A nearly new 1914 Touring is having a bad day, with three out of its four wheels in a construction ditch.
The front axle or spindle has broken, but the car still appears to be repairable. No sign of a carbide generator on this car. Notice the roll up rear window. This feature would be gone when the 1915 Fords came along.
The day is about to get worse for the car owner. The policeman on the left is writing something, maybe a ticket for reckless driving?
A post man with his new 1914 Touring. This car is equipped with Edmunds & Jones lamps. Ford used lamps from E&J and JNO Brown primarily, with secondary supply from Corcoran and Victor. When JNO Brown lamps were installed the car typically would also be equipped with a Brown carbide generator. If the car had any other brand of lamp the carbide generator was a Corcoran unit.
The car above also has E&J lamps, but this car has another factory option that was quite popular, a Prestolite carbide tank. The Prestolite tank made operation of the headlamps instantaneous. If you had the carbide generator you had to wait several minutes in the dark for pressure to build enough that the lamps could be lit. With the carbide tank you simply twist the valve and light the lamps.
Another Prestolite tank equipped 1914, this time with JNO Brown lamps.
The starting crank handle was the same aluminum piece used since January of 1912. The entire crank including the handle was always painted black in 1914.
On January 7, 1914 Henry Ford was on the front page of every newspaper in the United States, and many newspapers across the globe. Ford had done the unthinkable, offering to pay all of his employees at least Five Dollars for working an eight hour day. Prior to this announcement Ford had been paying most of the factory employees $2.25 for a nine hour day.
There are stories today that the reason Henry Ford did this was so that his own workers could afford to buy his products. This story of course is nonsense.
Ford had, at the beginning of 1914, about fourteen thousand employees working at the Highland Park plant. During 1913 the Ford Motor Company hired and trained nearly fifty two thousand employees for the same number of positions. The cost of hiring and training all those employees, only to see them leave Ford’s plant for employment at one of his competitor’s factories was wasteful. The high turnover rate hurt morale and efficiency. By more than doubling the pay for his employees while cutting their hours, Ford had simultaneously solved his turnover problem and hurt all the other companies who could not afford to raise wages to compete for the Ford employees.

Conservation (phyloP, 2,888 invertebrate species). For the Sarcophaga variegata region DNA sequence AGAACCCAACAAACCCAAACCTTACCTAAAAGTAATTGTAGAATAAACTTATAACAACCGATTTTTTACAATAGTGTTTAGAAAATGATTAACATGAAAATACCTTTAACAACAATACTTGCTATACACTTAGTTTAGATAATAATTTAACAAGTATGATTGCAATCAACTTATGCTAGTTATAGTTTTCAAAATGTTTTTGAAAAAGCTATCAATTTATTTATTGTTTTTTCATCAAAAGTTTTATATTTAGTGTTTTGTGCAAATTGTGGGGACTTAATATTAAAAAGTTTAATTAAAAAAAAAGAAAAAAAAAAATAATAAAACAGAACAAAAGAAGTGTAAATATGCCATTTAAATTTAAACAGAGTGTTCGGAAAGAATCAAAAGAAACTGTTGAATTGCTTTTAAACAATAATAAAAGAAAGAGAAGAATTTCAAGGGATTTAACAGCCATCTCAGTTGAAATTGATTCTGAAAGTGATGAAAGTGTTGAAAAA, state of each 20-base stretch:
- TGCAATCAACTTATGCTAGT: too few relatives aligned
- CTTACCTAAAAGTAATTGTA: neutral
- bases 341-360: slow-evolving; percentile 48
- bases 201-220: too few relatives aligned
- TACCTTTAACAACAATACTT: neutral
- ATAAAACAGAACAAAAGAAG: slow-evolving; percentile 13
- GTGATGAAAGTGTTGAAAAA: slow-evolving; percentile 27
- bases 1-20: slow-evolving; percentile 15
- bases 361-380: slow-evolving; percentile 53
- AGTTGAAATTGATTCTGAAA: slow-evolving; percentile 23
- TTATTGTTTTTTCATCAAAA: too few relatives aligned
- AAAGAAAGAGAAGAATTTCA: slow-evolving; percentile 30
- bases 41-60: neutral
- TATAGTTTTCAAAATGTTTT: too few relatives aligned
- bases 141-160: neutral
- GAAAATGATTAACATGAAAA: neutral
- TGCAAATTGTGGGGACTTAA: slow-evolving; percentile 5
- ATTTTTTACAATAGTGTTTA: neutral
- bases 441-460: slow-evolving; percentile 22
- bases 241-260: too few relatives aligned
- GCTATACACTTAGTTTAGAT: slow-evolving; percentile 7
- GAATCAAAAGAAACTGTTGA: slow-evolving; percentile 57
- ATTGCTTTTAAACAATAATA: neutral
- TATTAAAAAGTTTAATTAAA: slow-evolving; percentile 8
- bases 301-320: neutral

With the factory humming along at a renewed level of efficiency Ford dealers could keep their showrooms full of new Fords and customers.
Like the 1913 Model T, billed fenders were not used in 1914.
New for the 1914 model year, a reinforcing rib crosses the top of the fender at its widest point. The car shown in the photos above is unrestored, with all paint thought to be original. The carbide generator is made by JNO Brown, as are the lamps on this car.
Ford was now producing 1914 Model T’s at a faster rate than the speedometer suppliers could produce speedometers. As a result, two things happened. First, Ford offered to pay customers $6 instead of promising to supply the missing speedometer and speedometer drive equipment. Second, Ford came up with a new “Ford Special” plan to supplement what had been a monopoly for the Stewart and Clarke (later Stewart Warner) corporation.
Back to our unrestored 1914 touring owned by Bob Peterson of Minnesota at the time these photos were taken. The new “Ford Special” speedometers no longer had a reduction swivel drive. Instead the drive assembly was simpler, with a smaller wheel gear to create lower cable speeds.
The featured car has a Standard speedometer that is broken, the indicator hand is missing. Notice the escutcheon for the mixture rod on the firewall is a simple piece of black painted steel with a slot cut in it, as had been used since 1913 model year. The original stain on the firewall is a deep cherry red, which was no doubt a lot lighter 104 years ago when it was new. Speedometers were supplied by Stewart, Standard Thermometer, Johns Manville, Sears Cross, and Jones. Or if the speedometer was missing you got $6.
The horns in 1914 were all nearly identical in appearance despite being made by three different suppliers. Each supplier put his cartouche on the horn before it was painted black. Horn suppliers were Rubes, Non Pareil, and Standard Thermometer. This car has a March 1914 casting date on the engine block, which is consistent with all the details for this “late” 1914 car.